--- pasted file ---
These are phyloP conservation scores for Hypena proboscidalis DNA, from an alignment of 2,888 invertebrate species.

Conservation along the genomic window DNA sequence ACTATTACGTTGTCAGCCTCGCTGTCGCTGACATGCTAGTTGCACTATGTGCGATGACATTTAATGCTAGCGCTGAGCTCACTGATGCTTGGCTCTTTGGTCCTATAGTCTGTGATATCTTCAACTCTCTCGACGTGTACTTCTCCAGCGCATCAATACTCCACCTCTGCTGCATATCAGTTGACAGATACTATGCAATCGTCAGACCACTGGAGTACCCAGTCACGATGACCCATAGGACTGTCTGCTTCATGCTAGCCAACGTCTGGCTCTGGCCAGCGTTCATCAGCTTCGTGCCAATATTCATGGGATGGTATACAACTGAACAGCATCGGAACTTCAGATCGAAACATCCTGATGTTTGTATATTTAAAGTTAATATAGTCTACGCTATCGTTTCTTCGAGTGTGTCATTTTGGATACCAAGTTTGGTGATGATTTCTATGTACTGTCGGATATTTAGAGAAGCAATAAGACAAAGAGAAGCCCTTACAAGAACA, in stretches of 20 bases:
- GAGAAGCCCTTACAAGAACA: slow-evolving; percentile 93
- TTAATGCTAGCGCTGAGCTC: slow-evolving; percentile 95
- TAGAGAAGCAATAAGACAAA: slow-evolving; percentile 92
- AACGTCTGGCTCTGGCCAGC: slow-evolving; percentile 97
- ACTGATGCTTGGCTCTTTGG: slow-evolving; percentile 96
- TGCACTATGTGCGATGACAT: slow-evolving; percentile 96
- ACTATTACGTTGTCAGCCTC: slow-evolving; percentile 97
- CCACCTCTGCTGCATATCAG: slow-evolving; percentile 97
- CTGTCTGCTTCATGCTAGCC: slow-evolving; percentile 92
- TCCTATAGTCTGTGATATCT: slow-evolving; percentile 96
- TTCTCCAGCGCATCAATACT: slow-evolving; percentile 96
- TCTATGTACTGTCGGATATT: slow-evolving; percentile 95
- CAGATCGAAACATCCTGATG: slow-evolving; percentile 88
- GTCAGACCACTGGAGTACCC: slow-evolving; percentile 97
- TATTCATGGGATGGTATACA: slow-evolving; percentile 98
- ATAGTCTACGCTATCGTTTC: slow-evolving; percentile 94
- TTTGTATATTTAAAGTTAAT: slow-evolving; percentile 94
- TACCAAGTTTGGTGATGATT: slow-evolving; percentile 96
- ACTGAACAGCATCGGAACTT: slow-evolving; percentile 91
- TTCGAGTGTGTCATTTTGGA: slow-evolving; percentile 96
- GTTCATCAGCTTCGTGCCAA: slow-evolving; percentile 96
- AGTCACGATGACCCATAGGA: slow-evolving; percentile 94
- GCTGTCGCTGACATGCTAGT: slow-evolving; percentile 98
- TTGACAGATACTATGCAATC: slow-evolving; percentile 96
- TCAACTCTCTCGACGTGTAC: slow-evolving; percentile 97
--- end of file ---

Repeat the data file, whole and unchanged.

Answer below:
These are phyloP conservation scores for Hypena proboscidalis DNA, from an alignment of 2,888 invertebrate species.

Conservation along the genomic window DNA sequence ACTATTACGTTGTCAGCCTCGCTGTCGCTGACATGCTAGTTGCACTATGTGCGATGACATTTAATGCTAGCGCTGAGCTCACTGATGCTTGGCTCTTTGGTCCTATAGTCTGTGATATCTTCAACTCTCTCGACGTGTACTTCTCCAGCGCATCAATACTCCACCTCTGCTGCATATCAGTTGACAGATACTATGCAATCGTCAGACCACTGGAGTACCCAGTCACGATGACCCATAGGACTGTCTGCTTCATGCTAGCCAACGTCTGGCTCTGGCCAGCGTTCATCAGCTTCGTGCCAATATTCATGGGATGGTATACAACTGAACAGCATCGGAACTTCAGATCGAAACATCCTGATGTTTGTATATTTAAAGTTAATATAGTCTACGCTATCGTTTCTTCGAGTGTGTCATTTTGGATACCAAGTTTGGTGATGATTTCTATGTACTGTCGGATATTTAGAGAAGCAATAAGACAAAGAGAAGCCCTTACAAGAACA, in stretches of 20 bases:
- GAGAAGCCCTTACAAGAACA: slow-evolving; percentile 93
- TTAATGCTAGCGCTGAGCTC: slow-evolving; percentile 95
- TAGAGAAGCAATAAGACAAA: slow-evolving; percentile 92
- AACGTCTGGCTCTGGCCAGC: slow-evolving; percentile 97
- ACTGATGCTTGGCTCTTTGG: slow-evolving; percentile 96
- TGCACTATGTGCGATGACAT: slow-evolving; percentile 96
- ACTATTACGTTGTCAGCCTC: slow-evolving; percentile 97
- CCACCTCTGCTGCATATCAG: slow-evolving; percentile 97
- CTGTCTGCTTCATGCTAGCC: slow-evolving; percentile 92
- TCCTATAGTCTGTGATATCT: slow-evolving; percentile 96
- TTCTCCAGCGCATCAATACT: slow-evolving; percentile 96
- TCTATGTACTGTCGGATATT: slow-evolving; percentile 95
- CAGATCGAAACATCCTGATG: slow-evolving; percentile 88
- GTCAGACCACTGGAGTACCC: slow-evolving; percentile 97
- TATTCATGGGATGGTATACA: slow-evolving; percentile 98
- ATAGTCTACGCTATCGTTTC: slow-evolving; percentile 94
- TTTGTATATTTAAAGTTAAT: slow-evolving; percentile 94
- TACCAAGTTTGGTGATGATT: slow-evolving; percentile 96
- ACTGAACAGCATCGGAACTT: slow-evolving; percentile 91
- TTCGAGTGTGTCATTTTGGA: slow-evolving; percentile 96
- GTTCATCAGCTTCGTGCCAA: slow-evolving; percentile 96
- AGTCACGATGACCCATAGGA: slow-evolving; percentile 94
- GCTGTCGCTGACATGCTAGT: slow-evolving; percentile 98
- TTGACAGATACTATGCAATC: slow-evolving; percentile 96
- TCAACTCTCTCGACGTGTAC: slow-evolving; percentile 97